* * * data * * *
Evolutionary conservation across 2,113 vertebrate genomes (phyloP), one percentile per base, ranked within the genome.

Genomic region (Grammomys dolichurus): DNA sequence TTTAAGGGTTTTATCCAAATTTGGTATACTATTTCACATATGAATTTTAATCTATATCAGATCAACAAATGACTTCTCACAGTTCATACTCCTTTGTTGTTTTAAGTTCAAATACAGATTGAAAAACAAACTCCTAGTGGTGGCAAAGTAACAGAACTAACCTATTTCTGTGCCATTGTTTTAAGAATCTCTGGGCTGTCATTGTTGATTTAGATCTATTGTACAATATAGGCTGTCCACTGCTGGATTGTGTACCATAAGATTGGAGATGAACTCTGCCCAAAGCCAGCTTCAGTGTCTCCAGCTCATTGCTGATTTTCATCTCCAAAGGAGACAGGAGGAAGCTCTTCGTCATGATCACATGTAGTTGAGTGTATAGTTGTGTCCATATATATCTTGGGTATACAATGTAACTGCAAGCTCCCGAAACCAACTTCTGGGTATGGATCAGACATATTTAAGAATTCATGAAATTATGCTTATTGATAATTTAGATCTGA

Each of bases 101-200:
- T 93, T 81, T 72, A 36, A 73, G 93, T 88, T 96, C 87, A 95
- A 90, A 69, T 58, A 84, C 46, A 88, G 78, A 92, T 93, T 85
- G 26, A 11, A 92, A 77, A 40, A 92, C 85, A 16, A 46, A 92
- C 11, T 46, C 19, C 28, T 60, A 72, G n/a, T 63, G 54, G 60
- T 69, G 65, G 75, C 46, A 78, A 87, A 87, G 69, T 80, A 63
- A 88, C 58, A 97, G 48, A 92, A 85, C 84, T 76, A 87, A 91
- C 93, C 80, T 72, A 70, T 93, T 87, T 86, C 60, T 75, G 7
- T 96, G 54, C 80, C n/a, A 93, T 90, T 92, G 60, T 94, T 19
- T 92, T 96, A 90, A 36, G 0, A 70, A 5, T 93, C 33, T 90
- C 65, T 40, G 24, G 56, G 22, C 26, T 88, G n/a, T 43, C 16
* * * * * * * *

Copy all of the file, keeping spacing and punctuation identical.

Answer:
Evolutionary conservation across 2,113 vertebrate genomes (phyloP), one percentile per base, ranked within the genome.

Genomic region (Grammomys dolichurus): DNA sequence TTTAAGGGTTTTATCCAAATTTGGTATACTATTTCACATATGAATTTTAATCTATATCAGATCAACAAATGACTTCTCACAGTTCATACTCCTTTGTTGTTTTAAGTTCAAATACAGATTGAAAAACAAACTCCTAGTGGTGGCAAAGTAACAGAACTAACCTATTTCTGTGCCATTGTTTTAAGAATCTCTGGGCTGTCATTGTTGATTTAGATCTATTGTACAATATAGGCTGTCCACTGCTGGATTGTGTACCATAAGATTGGAGATGAACTCTGCCCAAAGCCAGCTTCAGTGTCTCCAGCTCATTGCTGATTTTCATCTCCAAAGGAGACAGGAGGAAGCTCTTCGTCATGATCACATGTAGTTGAGTGTATAGTTGTGTCCATATATATCTTGGGTATACAATGTAACTGCAAGCTCCCGAAACCAACTTCTGGGTATGGATCAGACATATTTAAGAATTCATGAAATTATGCTTATTGATAATTTAGATCTGA

Each of bases 101-200:
- T 93, T 81, T 72, A 36, A 73, G 93, T 88, T 96, C 87, A 95
- A 90, A 69, T 58, A 84, C 46, A 88, G 78, A 92, T 93, T 85
- G 26, A 11, A 92, A 77, A 40, A 92, C 85, A 16, A 46, A 92
- C 11, T 46, C 19, C 28, T 60, A 72, G n/a, T 63, G 54, G 60
- T 69, G 65, G 75, C 46, A 78, A 87, A 87, G 69, T 80, A 63
- A 88, C 58, A 97, G 48, A 92, A 85, C 84, T 76, A 87, A 91
- C 93, C 80, T 72, A 70, T 93, T 87, T 86, C 60, T 75, G 7
- T 96, G 54, C 80, C n/a, A 93, T 90, T 92, G 60, T 94, T 19
- T 92, T 96, A 90, A 36, G 0, A 70, A 5, T 93, C 33, T 90
- C 65, T 40, G 24, G 56, G 22, C 26, T 88, G n/a, T 43, C 16